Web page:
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Building graphs to discover information by David Martínez at Big Data Spain 2015

Building graphs to discover information by David Martínez at Big Data Spain 2015

The basic challenge of a data scientist is to unveil information from raw data. Traditional machine learning algorithms have treated “pure” data analytics situations that should comply with a set of restrictions, such as access to labels, a clear prediction objective… However, the reality in practice shows that, due to the wide spread of data science nowadays, the exception is the norm and it is usual to encounter situations that depend on gathering information from raw data which lacks any kind of structure, or objective that classic approaches assume. In these situations, building a graph that encodes the information we are trying to unveil is the most intuitive place to start or even the only one feasible when we lack any field knowledge or previously stated aim. Unfortunately, building a graph when the number of nodes is huge from scratch is a challenging task computationally, and requires some approximations to make it feasible. In this review, we will talk about the most standard way of building those graphs in practice, and how to exploit them to solve data science tasks.

Session presented at Big Data Spain 2015 Conference
15th Oct 2015
Kinépolis Madrid
http://www.bigdataspain.org
Event promoted by: http://www.paradigmatecnologico.com
Abstract: http://www.bigdataspain.org/program/thu/slot-11.html#spch11.2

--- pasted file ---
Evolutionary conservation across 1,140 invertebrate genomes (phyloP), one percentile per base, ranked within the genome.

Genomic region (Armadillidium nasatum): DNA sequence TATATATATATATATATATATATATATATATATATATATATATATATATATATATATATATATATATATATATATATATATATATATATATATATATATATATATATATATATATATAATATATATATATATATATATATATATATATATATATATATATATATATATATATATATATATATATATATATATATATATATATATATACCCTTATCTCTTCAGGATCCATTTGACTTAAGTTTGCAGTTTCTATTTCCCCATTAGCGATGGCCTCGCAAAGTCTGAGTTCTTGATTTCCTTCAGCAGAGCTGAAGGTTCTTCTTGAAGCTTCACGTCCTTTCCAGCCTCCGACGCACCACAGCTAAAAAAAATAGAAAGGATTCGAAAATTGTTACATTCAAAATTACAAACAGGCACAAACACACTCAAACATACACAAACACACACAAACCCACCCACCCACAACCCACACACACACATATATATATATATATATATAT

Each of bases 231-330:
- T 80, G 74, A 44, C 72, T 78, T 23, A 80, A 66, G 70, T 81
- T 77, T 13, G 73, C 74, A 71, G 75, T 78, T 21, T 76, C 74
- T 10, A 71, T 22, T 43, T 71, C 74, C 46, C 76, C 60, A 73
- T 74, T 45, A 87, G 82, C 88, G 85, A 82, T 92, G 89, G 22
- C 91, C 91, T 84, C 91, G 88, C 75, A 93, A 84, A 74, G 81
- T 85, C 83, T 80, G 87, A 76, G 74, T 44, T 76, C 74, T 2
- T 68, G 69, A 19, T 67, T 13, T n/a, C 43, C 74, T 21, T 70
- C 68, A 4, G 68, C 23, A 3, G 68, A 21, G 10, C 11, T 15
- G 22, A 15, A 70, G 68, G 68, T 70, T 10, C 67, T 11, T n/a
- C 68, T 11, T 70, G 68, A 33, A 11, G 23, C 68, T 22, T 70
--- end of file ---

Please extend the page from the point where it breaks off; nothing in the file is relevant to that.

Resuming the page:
Cb6e6da05b5b943d2691ceefa3381cad?s=128

Big Data Spain

October 22, 2015
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Transcript

  1. None
  2. Building graphs to discover information Dr. David Martinez Rego Big

    Data Spain 2015
  3. Data science? • Every once in a while you hear

    the same question in the office, discussion,… • But.. what is a data scientist? • Of course the response is usually vague, but my definition (from the ML point of view) • Do whatever you can to transform raw data in information that carries some business value?
  4. Acme project: Day 1 • After the first handshake, reality!

    • The team is usually handed data which has not been prepared for any learnable task • The aim (BV) is not clear or present at all • Many books talking about design strategies • Context, need, vision, outcome (Max Shron)
  5. None
  6. None
  7. Labels? Prior knowledge? Exploration? Scale?

  8. ?

  9. Lets use a graph!

  10. Lets use a graph!

  11. What can I do? • Find structure in the information

    • Connected components • Hubs • Infer information (more on this later…) • Clustering • Classification • Anomaly detection • Many more…
  12. Anywhere? • Scalable graph algorithms are behind many of the

    recent biggest developments • PageRank, social networks, medical research, DevOps, … • So, is there an extra mile? • All these cases have something in common, they take the graph for granted, • it is already given by the problem • it is highly sparse • it carries business value
  13. Anywhere? • What about the case where the graph is

    not explicit • That case carries more work, since it we have to figure out • how to encode individuals in a way that the graph carries the information we want • how to build the graph itself is a challenging problem!!
  14. Anywhere? • Naïve algorithm! • for i=1..N • for j=1..N

    • M[i,j] = sim(d[i], d[j]) • prune(graph) If we have around 1 million entities, the calculation is way bigger than the whole set of tweets in a year.
  15. Wiser options • So then, we need techniques that allow